Public health officials and liberal scholars have long questioned the efficacy of abstinence education, but a 2007 report released by the Department of Health and Human Services and conducted by Mathematica Policy Research, Inc. marked a more serious challenge to the effectiveness of this approach and provided powerful ammunition for skeptics. In the last four years, experts have continued to debate the issue, with proponents of abstinence education asserting that the 2007 report only evaluated a handful of more than 900 programs then in place, some of which did not include middle or high school students..
The FOA is just one of a number of blows against abstinence education over the past few years. New York City recently released a mandate to public middle and high schools requiring sex-education classes that include instruction on proper condom use and when it is appropriate to engage in sexual activity.
According to Mayor Michael Bloomberg, the mandate is a part of the administration’s strategy to improve the lives of black and Latino teenagers.
In the U.S. today, 73% of black children are born to unwed mothers, and 53% Hispanic children are born out of wedlock. In New York City, black and Latino teenagers are also more likely than white teenagers to experience unplanned pregnancies and contract sexually transmitted diseases.
According to Bloomberg, this mandate is one of a number of public-health policies designed to improve the lives of minorities in the city.
While the mandate has received positive feedback from many groups in the New York community, Catholic leaders have expressed serious concern.
Joseph Zwilling, spokesman for the Archdiocese of New York, said, “Rates of teen sexual activity and pregnancies continue to soar, despite condoms being freely given away, including in our public schools.”
“Abstinence before marriage is the only sure way to avoid pregnancy and disease, and recent scholarship has shown that abstinence education leads to healthier, better adjusted teens and young adults. The city would be better advised to put its efforts into promoting what truly works rather than continuing to promote a failed experiment,” Zwilling said.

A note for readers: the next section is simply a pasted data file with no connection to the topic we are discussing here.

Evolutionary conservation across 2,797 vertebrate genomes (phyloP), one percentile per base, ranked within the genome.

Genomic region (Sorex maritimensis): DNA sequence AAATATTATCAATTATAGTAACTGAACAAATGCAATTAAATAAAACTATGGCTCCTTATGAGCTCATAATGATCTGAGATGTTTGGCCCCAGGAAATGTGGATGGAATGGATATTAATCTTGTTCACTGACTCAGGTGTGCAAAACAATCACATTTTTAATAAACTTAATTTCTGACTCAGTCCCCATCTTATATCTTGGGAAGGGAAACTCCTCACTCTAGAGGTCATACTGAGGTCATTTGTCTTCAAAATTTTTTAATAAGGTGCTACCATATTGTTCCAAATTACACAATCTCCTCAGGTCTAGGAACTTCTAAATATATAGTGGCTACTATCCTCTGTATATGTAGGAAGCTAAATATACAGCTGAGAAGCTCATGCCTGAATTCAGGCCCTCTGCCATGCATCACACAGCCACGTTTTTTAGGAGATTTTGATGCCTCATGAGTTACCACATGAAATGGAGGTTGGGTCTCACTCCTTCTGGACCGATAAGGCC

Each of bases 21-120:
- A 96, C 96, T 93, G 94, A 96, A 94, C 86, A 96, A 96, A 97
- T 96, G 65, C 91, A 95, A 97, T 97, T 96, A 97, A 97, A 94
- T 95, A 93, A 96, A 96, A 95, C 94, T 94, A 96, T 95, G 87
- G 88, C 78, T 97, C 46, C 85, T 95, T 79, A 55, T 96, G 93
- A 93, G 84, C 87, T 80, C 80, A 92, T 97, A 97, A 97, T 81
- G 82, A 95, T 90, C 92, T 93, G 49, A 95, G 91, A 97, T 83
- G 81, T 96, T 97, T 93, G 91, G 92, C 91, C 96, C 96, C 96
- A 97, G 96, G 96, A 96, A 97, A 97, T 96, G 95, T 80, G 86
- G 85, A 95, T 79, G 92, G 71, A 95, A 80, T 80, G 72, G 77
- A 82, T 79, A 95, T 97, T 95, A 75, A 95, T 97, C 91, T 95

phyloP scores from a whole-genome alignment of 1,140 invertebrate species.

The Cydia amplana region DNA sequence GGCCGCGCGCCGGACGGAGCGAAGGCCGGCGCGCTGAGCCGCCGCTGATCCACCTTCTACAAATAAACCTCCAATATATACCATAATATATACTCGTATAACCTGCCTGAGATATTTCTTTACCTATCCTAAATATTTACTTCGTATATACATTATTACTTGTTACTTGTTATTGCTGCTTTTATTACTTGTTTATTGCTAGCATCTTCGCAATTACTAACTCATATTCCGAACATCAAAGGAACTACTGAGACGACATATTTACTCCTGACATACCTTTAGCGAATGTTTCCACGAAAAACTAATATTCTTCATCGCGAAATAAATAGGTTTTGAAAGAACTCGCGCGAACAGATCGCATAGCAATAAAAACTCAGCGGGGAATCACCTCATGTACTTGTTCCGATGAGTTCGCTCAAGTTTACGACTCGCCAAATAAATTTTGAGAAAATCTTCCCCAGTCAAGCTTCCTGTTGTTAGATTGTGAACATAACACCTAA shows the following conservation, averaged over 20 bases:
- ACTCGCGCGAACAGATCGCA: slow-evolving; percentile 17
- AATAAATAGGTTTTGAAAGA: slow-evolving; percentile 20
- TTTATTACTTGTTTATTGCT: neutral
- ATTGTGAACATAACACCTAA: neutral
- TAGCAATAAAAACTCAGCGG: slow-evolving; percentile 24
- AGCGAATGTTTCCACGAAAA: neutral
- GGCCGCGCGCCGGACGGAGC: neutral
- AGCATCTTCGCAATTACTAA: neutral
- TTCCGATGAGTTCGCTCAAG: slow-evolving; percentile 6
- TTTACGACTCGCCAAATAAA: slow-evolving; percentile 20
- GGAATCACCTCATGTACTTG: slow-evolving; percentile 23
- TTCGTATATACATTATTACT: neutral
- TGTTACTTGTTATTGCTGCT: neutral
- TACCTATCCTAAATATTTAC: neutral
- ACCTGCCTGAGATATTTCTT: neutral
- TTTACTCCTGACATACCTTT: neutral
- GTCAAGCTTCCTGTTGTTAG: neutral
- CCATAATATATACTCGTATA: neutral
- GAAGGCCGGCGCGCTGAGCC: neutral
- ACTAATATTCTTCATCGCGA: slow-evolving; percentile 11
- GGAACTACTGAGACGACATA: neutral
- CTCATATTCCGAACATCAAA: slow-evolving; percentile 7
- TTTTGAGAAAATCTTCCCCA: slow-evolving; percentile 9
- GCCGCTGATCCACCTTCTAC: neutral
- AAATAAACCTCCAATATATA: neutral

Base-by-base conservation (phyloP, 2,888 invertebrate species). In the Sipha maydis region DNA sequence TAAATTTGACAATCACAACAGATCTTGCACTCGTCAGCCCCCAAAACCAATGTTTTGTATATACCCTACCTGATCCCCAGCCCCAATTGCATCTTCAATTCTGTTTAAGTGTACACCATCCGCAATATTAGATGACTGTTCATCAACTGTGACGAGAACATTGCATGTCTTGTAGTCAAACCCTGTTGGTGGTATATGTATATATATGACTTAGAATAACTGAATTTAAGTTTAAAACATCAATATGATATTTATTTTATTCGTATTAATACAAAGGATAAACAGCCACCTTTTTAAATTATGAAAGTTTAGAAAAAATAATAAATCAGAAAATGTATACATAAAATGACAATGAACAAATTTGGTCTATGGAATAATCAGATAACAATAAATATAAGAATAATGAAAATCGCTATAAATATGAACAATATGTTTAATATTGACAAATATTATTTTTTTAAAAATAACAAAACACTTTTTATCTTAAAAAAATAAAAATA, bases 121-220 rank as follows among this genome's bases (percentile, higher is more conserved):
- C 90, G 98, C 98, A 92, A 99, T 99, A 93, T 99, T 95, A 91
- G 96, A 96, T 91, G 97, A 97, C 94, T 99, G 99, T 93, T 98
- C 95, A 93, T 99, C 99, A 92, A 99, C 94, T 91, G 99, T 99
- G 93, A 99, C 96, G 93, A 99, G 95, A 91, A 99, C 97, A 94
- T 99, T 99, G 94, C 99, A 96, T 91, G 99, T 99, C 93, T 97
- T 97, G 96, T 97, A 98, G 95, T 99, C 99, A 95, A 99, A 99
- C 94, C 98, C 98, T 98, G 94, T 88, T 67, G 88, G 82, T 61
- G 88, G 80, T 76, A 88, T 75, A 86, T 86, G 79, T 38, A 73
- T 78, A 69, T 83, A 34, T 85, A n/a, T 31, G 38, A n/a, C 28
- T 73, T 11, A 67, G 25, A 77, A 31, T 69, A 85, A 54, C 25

Archbishop Timothy Dolan publicly criticized the mandate during a televised interview..
“What message are we giving our kids when we say, ‘We know you’re going to do this’ to fourth-graders. ‘We know you’re probably going to succumb to all the temptations around you, and everybody’s doing it. We know you can’t be good, so be careful.’ I don’t know if that’s a wise message to give our kids,” Archbishop Dolan said in an interview with a local New York news channel.
The ongoing battle in the United States over the merits of abstinence education drew attention in Rome.
In a front-page column for L’Osservatore Romano, Lucetta Scaraffia, professor of contemporary history at the University of Rome La Sapienza, backed Archbishop Dolan’s response.
“It is not clear why public institutions in the West continue to have such magical trust in the effectiveness of sex education,” Scaraffia wrote. “By now, it’s clear that it is absolutely not enough to explain how to use contraceptives and where to find them easily in order to avoid these tragedies.”
She concluded, “The problem is more upstream, in education and therefore in the family.”
Register correspondent Mary Frances Boyle writes from Washington, D.C.